2. Process Overload.

Processes are key for business operations and managing projects. However, too many processes can do just the opposite; they can further complicate the project and even elevate risks of human error.

Consider the same example in the previous point.

A team member completes a task. According to the next step in the predetermined process, the team member now needs to notify three people.

However, he only remembered to notify one out of the three people. The project manager quickly discovers that there is a disconnect somewhere, and now must spend time trying to figure out what happened and how.

Because the appropriate personnel were not notified due to a clunky and over-complicated process, project progress has decreased and the project is now delayed.

3. Too Much to Do, Too Little Time.

Although project managers might easily understand how a PMM is supposed to work in theory, this doesn’t necessarily mean it will be a good fit for a project team.

In many cases, project managers adopt a particular project methodology only to discover the hard way that it requires even more time, effort, and resources than their previous methodology.

Again, let’s go back to our example from above. According to the new workflow, after a team member completes a task, he or she must notify three people.

Not only does this heighten the risk of human error (in this case, the team member’s memory), it also requires manual time.

Although it only takes a few minutes to send a message or email to three people, this can add up to a lot of extra time spent each week, which could really put a dent in your project budget.

4. People, Politics, and Problems.

Although adopting a new PMM may seem like a good idea, department managers, or other high-level executives may disagree.

Management may fail to see the value in it. Therefore, it becomes difficult for a project manager to acquire the necessary budget for adoption and training. As a result, it will be incredibly difficult to get the organization as a whole on board.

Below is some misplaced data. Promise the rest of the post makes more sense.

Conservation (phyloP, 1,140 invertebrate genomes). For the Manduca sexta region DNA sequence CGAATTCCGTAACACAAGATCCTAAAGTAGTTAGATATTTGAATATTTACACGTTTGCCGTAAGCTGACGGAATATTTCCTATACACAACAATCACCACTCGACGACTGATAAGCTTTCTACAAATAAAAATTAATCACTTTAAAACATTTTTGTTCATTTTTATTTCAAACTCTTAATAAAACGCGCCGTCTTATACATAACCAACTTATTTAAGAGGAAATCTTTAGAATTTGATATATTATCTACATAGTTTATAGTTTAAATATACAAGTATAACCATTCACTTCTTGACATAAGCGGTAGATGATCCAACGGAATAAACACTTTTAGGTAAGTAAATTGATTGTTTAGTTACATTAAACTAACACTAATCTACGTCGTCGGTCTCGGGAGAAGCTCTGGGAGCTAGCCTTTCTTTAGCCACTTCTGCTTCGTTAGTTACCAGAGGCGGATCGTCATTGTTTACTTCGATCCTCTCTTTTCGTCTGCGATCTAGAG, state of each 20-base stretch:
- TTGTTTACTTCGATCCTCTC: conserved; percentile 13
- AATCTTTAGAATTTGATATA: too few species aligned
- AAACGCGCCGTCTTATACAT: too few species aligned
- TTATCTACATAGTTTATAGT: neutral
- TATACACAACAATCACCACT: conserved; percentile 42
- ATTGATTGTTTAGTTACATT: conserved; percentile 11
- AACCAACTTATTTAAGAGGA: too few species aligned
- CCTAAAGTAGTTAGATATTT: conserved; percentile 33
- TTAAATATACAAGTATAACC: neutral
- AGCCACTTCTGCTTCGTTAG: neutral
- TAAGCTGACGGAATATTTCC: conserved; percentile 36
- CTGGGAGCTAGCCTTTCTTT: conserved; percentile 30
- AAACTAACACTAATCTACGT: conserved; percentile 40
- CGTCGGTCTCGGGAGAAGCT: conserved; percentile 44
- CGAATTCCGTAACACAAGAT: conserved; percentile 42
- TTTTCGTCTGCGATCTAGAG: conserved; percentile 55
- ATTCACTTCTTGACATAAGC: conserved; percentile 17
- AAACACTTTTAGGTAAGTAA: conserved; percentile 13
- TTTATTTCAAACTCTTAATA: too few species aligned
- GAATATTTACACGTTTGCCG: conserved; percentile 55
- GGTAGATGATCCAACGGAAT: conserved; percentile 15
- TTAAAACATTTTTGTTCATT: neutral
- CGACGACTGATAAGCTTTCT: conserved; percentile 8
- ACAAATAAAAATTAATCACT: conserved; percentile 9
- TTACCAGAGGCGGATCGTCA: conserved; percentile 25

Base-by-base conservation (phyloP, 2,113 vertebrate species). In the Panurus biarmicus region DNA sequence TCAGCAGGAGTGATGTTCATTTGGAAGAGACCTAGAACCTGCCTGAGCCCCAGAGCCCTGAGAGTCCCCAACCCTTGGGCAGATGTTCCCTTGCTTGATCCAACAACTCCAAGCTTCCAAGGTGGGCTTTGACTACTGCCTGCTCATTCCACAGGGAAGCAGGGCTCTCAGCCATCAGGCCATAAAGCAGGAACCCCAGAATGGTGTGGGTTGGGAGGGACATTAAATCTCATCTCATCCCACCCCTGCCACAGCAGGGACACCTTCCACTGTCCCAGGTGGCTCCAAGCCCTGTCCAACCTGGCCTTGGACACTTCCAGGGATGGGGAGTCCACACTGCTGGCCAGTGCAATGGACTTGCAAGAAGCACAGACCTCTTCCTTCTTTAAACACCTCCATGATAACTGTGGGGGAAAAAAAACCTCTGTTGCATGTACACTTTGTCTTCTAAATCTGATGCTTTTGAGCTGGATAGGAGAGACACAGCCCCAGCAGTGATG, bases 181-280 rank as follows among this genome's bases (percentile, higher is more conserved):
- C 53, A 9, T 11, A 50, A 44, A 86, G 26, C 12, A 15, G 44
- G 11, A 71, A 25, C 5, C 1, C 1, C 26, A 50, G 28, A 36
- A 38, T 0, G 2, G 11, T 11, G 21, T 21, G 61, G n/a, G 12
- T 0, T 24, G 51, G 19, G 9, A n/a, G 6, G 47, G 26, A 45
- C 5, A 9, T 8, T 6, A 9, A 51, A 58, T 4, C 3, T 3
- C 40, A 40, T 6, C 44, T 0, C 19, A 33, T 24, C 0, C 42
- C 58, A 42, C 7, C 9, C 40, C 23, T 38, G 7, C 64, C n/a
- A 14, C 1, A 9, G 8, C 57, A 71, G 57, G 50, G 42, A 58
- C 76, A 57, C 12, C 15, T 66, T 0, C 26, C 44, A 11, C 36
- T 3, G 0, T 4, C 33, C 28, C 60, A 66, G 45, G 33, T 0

In extreme cases, the project manager may experience burn out. He or she may end up spending more time trying to adopt a new PMM rather than focusing on managing current projects in the pipeline.

How Can a Visual Workflow Help?

So now that you have a better understanding of how and why most PMMs fail, what does work? What is the solution?

Many project managers are seeing the value in adopting the visual workflow technique.

A visual workflow has proven to be an effective technique because it is easy to adopt and implement for virtually any project type and for any industry.

Why does a visual workflow work better than some other PMMs? One of the most essential and obvious characteristics of a visual workflow is that it is, well, visual. It provides a top-level view of all the steps involved in a particular task or process, making it easier to digest, understand, and follow.

Here are some other top reasons why a visual workflow works:

– It adds visualization
– It removes complexity
– It is easy to learn, adopt, and implement
– It requires little to no upfront costs (other than maybe a few office supplies)
– It requires little training and implementation time (days or weeks instead of months)

Although building a visual workflow is easier to adopt and implement than some of the other PMMs we have outlined, it’s important to remember that it is the start of a foundation. Visual workflows are flexible and agile, making them easy to improve, evolve, and keep up with business demands over time.

Love the idea of a visual workflow? Check out Rindle today and begin implementing a visual workflow as soon as tomorrow.